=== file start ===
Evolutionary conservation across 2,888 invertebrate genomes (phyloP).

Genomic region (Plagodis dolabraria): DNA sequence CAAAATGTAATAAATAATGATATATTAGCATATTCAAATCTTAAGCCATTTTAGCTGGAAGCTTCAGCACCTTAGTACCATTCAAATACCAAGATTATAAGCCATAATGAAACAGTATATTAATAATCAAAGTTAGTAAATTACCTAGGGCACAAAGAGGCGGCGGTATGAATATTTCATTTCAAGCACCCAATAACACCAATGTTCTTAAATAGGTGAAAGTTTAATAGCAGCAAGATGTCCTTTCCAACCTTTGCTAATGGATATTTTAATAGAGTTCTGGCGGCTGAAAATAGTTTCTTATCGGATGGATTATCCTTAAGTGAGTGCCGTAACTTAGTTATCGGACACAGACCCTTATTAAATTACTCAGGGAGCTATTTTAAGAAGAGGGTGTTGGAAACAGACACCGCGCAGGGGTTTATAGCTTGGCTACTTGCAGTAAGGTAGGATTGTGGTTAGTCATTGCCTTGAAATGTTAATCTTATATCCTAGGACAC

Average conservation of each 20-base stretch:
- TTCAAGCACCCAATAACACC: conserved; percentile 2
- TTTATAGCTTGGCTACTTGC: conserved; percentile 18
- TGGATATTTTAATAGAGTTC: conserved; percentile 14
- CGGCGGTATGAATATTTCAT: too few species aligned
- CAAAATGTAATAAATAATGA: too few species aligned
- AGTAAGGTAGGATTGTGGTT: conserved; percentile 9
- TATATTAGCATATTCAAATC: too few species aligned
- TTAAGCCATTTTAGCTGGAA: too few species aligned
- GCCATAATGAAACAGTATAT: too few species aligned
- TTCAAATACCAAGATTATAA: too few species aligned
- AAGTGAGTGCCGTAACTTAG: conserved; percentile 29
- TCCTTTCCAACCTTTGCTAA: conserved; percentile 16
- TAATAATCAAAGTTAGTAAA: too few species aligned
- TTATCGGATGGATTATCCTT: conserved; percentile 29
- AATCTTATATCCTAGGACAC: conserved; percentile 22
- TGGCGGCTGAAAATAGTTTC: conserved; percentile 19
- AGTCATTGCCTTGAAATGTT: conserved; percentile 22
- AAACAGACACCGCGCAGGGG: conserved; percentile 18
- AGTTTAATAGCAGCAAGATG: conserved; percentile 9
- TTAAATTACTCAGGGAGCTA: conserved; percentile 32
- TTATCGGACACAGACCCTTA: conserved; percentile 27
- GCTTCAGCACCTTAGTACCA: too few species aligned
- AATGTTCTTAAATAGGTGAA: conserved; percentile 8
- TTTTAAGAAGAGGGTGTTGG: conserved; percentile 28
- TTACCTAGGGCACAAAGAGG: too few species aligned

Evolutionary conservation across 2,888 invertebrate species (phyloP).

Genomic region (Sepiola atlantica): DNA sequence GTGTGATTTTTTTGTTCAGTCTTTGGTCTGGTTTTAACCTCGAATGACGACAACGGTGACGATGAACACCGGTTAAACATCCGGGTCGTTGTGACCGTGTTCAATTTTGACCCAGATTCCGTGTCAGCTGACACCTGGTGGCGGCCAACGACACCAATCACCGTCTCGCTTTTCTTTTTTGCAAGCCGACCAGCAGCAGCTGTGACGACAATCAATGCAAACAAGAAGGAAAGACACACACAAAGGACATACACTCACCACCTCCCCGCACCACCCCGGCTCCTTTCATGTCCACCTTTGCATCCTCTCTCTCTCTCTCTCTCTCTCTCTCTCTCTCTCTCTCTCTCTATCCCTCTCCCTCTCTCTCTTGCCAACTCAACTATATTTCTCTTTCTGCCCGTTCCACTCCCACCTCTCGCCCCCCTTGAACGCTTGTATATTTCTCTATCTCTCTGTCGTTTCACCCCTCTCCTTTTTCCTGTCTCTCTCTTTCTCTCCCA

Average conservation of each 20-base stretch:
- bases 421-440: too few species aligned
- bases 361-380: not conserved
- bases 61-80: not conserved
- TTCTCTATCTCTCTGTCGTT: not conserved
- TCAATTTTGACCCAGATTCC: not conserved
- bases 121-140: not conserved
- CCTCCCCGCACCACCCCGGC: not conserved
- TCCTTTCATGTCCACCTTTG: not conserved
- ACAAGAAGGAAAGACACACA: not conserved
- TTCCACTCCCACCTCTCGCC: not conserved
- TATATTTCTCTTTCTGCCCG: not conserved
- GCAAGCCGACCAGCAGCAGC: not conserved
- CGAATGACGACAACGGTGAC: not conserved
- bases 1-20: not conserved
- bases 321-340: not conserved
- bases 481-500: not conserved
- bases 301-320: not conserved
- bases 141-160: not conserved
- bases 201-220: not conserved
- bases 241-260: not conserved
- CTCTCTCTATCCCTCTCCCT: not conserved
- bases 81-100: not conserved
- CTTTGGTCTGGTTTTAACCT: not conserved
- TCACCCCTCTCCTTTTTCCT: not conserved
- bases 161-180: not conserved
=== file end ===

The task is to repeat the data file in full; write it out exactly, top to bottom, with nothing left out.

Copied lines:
Evolutionary conservation across 2,888 invertebrate genomes (phyloP).

Genomic region (Plagodis dolabraria): DNA sequence CAAAATGTAATAAATAATGATATATTAGCATATTCAAATCTTAAGCCATTTTAGCTGGAAGCTTCAGCACCTTAGTACCATTCAAATACCAAGATTATAAGCCATAATGAAACAGTATATTAATAATCAAAGTTAGTAAATTACCTAGGGCACAAAGAGGCGGCGGTATGAATATTTCATTTCAAGCACCCAATAACACCAATGTTCTTAAATAGGTGAAAGTTTAATAGCAGCAAGATGTCCTTTCCAACCTTTGCTAATGGATATTTTAATAGAGTTCTGGCGGCTGAAAATAGTTTCTTATCGGATGGATTATCCTTAAGTGAGTGCCGTAACTTAGTTATCGGACACAGACCCTTATTAAATTACTCAGGGAGCTATTTTAAGAAGAGGGTGTTGGAAACAGACACCGCGCAGGGGTTTATAGCTTGGCTACTTGCAGTAAGGTAGGATTGTGGTTAGTCATTGCCTTGAAATGTTAATCTTATATCCTAGGACAC

Average conservation of each 20-base stretch:
- TTCAAGCACCCAATAACACC: conserved; percentile 2
- TTTATAGCTTGGCTACTTGC: conserved; percentile 18
- TGGATATTTTAATAGAGTTC: conserved; percentile 14
- CGGCGGTATGAATATTTCAT: too few species aligned
- CAAAATGTAATAAATAATGA: too few species aligned
- AGTAAGGTAGGATTGTGGTT: conserved; percentile 9
- TATATTAGCATATTCAAATC: too few species aligned
- TTAAGCCATTTTAGCTGGAA: too few species aligned
- GCCATAATGAAACAGTATAT: too few species aligned
- TTCAAATACCAAGATTATAA: too few species aligned
- AAGTGAGTGCCGTAACTTAG: conserved; percentile 29
- TCCTTTCCAACCTTTGCTAA: conserved; percentile 16
- TAATAATCAAAGTTAGTAAA: too few species aligned
- TTATCGGATGGATTATCCTT: conserved; percentile 29
- AATCTTATATCCTAGGACAC: conserved; percentile 22
- TGGCGGCTGAAAATAGTTTC: conserved; percentile 19
- AGTCATTGCCTTGAAATGTT: conserved; percentile 22
- AAACAGACACCGCGCAGGGG: conserved; percentile 18
- AGTTTAATAGCAGCAAGATG: conserved; percentile 9
- TTAAATTACTCAGGGAGCTA: conserved; percentile 32
- TTATCGGACACAGACCCTTA: conserved; percentile 27
- GCTTCAGCACCTTAGTACCA: too few species aligned
- AATGTTCTTAAATAGGTGAA: conserved; percentile 8
- TTTTAAGAAGAGGGTGTTGG: conserved; percentile 28
- TTACCTAGGGCACAAAGAGG: too few species aligned

Evolutionary conservation across 2,888 invertebrate species (phyloP).

Genomic region (Sepiola atlantica): DNA sequence GTGTGATTTTTTTGTTCAGTCTTTGGTCTGGTTTTAACCTCGAATGACGACAACGGTGACGATGAACACCGGTTAAACATCCGGGTCGTTGTGACCGTGTTCAATTTTGACCCAGATTCCGTGTCAGCTGACACCTGGTGGCGGCCAACGACACCAATCACCGTCTCGCTTTTCTTTTTTGCAAGCCGACCAGCAGCAGCTGTGACGACAATCAATGCAAACAAGAAGGAAAGACACACACAAAGGACATACACTCACCACCTCCCCGCACCACCCCGGCTCCTTTCATGTCCACCTTTGCATCCTCTCTCTCTCTCTCTCTCTCTCTCTCTCTCTCTCTCTCTCTCTATCCCTCTCCCTCTCTCTCTTGCCAACTCAACTATATTTCTCTTTCTGCCCGTTCCACTCCCACCTCTCGCCCCCCTTGAACGCTTGTATATTTCTCTATCTCTCTGTCGTTTCACCCCTCTCCTTTTTCCTGTCTCTCTCTTTCTCTCCCA

Average conservation of each 20-base stretch:
- bases 421-440: too few species aligned
- bases 361-380: not conserved
- bases 61-80: not conserved
- TTCTCTATCTCTCTGTCGTT: not conserved
- TCAATTTTGACCCAGATTCC: not conserved
- bases 121-140: not conserved
- CCTCCCCGCACCACCCCGGC: not conserved
- TCCTTTCATGTCCACCTTTG: not conserved
- ACAAGAAGGAAAGACACACA: not conserved
- TTCCACTCCCACCTCTCGCC: not conserved
- TATATTTCTCTTTCTGCCCG: not conserved
- GCAAGCCGACCAGCAGCAGC: not conserved
- CGAATGACGACAACGGTGAC: not conserved
- bases 1-20: not conserved
- bases 321-340: not conserved
- bases 481-500: not conserved
- bases 301-320: not conserved
- bases 141-160: not conserved
- bases 201-220: not conserved
- bases 241-260: not conserved
- CTCTCTCTATCCCTCTCCCT: not conserved
- bases 81-100: not conserved
- CTTTGGTCTGGTTTTAACCT: not conserved
- TCACCCCTCTCCTTTTTCCT: not conserved
- bases 161-180: not conserved